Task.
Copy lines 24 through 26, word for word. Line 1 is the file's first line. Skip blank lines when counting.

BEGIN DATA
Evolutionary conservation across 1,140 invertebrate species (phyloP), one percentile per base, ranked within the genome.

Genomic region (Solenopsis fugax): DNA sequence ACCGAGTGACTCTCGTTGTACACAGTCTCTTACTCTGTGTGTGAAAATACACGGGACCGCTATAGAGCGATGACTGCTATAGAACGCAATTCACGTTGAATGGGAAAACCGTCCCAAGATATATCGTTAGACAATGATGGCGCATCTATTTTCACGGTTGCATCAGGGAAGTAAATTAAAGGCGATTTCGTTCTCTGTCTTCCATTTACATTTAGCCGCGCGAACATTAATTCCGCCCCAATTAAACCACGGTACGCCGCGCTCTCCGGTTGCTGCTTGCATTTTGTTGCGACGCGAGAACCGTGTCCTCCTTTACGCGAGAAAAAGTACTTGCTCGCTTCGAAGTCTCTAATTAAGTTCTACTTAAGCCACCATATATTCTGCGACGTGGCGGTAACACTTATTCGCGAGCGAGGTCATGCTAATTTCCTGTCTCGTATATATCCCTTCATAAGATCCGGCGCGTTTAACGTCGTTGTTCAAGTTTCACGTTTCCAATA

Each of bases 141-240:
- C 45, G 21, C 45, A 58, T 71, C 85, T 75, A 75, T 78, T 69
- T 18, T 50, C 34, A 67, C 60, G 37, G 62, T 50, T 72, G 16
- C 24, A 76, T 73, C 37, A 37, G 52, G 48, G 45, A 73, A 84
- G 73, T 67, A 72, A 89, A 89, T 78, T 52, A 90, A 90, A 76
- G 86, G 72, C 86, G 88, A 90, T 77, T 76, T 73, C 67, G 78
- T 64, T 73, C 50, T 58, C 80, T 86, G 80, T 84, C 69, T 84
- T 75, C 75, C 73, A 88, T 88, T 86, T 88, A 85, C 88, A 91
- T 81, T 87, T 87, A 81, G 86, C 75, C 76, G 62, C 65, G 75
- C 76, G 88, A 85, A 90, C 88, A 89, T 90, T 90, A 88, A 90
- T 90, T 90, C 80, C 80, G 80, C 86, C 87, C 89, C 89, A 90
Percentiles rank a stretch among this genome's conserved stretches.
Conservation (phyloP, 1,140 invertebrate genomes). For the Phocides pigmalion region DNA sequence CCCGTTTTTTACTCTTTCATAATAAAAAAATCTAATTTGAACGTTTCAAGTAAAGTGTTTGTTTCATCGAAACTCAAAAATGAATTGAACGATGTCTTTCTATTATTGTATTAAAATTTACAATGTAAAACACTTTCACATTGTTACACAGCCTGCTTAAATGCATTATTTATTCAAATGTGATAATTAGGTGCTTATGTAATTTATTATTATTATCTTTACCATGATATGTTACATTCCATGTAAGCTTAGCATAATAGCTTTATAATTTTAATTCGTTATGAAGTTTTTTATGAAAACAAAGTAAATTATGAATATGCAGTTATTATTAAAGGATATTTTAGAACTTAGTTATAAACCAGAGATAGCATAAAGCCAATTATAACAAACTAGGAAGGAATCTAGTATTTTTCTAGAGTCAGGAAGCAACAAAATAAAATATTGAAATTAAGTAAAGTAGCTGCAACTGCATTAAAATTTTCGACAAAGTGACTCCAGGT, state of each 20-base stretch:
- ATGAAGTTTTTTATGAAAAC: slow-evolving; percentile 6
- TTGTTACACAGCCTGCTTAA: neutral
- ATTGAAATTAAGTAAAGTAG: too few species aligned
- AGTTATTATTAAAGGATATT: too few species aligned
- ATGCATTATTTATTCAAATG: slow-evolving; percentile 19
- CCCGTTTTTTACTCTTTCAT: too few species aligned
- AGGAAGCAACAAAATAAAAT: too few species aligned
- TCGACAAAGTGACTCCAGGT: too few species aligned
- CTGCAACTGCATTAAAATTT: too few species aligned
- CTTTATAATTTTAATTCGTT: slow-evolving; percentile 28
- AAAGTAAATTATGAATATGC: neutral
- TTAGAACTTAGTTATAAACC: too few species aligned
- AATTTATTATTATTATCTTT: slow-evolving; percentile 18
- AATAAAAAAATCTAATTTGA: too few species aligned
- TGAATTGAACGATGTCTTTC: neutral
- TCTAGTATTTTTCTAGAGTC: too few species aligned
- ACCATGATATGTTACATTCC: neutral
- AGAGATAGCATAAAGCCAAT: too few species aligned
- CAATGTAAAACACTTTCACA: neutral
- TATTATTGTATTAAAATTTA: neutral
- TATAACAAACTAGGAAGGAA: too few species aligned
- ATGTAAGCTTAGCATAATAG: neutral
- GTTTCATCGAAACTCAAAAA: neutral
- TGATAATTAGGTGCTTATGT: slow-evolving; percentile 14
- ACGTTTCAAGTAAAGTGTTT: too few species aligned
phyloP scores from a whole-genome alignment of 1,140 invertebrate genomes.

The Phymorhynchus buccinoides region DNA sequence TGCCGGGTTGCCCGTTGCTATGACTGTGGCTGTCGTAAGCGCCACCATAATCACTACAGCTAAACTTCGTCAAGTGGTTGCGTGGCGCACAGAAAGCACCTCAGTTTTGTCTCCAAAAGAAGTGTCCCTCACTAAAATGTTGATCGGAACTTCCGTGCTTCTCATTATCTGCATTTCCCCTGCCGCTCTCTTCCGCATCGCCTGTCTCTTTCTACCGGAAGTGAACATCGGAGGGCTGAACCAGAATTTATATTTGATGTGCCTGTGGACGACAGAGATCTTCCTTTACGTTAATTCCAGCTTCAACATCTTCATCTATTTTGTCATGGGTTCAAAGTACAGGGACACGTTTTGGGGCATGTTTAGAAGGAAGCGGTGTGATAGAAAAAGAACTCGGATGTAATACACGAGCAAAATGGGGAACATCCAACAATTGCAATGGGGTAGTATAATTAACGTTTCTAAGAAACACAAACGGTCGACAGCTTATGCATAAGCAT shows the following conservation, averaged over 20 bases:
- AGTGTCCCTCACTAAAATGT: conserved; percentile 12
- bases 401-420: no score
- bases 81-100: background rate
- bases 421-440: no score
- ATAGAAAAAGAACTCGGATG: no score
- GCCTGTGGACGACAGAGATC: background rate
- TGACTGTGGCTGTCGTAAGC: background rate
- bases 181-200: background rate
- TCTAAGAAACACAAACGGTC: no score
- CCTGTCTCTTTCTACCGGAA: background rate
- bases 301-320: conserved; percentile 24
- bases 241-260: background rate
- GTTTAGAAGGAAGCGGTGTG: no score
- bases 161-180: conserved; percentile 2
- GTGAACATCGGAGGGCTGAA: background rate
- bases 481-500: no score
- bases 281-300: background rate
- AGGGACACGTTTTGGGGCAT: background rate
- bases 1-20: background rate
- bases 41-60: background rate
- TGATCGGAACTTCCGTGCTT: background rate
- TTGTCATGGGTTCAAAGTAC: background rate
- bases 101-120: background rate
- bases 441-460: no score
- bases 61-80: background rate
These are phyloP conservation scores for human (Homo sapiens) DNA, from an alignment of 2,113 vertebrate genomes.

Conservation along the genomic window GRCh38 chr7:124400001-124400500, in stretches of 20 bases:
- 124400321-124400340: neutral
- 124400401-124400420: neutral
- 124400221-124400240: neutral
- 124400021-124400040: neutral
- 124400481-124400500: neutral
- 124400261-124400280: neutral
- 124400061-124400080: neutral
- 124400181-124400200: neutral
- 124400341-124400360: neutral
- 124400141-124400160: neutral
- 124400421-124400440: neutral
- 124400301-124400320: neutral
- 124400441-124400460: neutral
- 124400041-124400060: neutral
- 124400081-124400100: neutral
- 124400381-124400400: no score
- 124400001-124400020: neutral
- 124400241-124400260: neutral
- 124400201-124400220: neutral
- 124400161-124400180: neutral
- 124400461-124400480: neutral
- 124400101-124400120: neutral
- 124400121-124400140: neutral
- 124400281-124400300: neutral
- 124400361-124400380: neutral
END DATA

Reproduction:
- CTGCAACTGCATTAAAATTT: too few species aligned
- CTTTATAATTTTAATTCGTT: slow-evolving; percentile 28
- AAAGTAAATTATGAATATGC: neutral